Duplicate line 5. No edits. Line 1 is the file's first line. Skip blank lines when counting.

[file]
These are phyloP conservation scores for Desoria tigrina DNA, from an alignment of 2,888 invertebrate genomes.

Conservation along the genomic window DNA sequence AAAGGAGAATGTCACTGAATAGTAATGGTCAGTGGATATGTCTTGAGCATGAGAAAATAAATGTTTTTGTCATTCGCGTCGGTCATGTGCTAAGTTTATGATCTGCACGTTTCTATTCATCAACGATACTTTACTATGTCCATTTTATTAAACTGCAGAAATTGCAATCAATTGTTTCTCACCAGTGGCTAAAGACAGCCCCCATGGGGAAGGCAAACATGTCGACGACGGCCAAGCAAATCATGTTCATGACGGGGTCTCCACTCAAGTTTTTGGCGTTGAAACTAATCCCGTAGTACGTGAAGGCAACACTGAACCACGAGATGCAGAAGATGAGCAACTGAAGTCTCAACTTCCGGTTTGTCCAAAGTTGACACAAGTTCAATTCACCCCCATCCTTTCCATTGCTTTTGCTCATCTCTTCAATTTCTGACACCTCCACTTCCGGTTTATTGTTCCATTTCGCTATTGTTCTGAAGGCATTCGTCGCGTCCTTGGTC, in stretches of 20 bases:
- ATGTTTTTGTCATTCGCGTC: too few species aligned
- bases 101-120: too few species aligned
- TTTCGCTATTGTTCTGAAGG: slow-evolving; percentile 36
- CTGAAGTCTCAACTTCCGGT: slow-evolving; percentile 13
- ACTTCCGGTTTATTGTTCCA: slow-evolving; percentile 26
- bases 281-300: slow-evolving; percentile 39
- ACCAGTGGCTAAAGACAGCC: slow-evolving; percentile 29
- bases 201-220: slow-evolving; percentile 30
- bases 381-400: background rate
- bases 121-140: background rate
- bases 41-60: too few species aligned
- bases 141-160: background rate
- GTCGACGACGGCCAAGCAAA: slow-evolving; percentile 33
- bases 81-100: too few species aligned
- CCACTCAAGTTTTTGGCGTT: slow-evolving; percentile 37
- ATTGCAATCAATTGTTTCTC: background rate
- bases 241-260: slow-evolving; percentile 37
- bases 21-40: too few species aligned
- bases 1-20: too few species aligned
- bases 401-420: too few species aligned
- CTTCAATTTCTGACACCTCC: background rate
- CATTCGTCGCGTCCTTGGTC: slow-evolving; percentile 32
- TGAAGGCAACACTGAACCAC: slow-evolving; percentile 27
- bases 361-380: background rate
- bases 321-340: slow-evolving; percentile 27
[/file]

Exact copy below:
- TTTCGCTATTGTTCTGAAGG: slow-evolving; percentile 36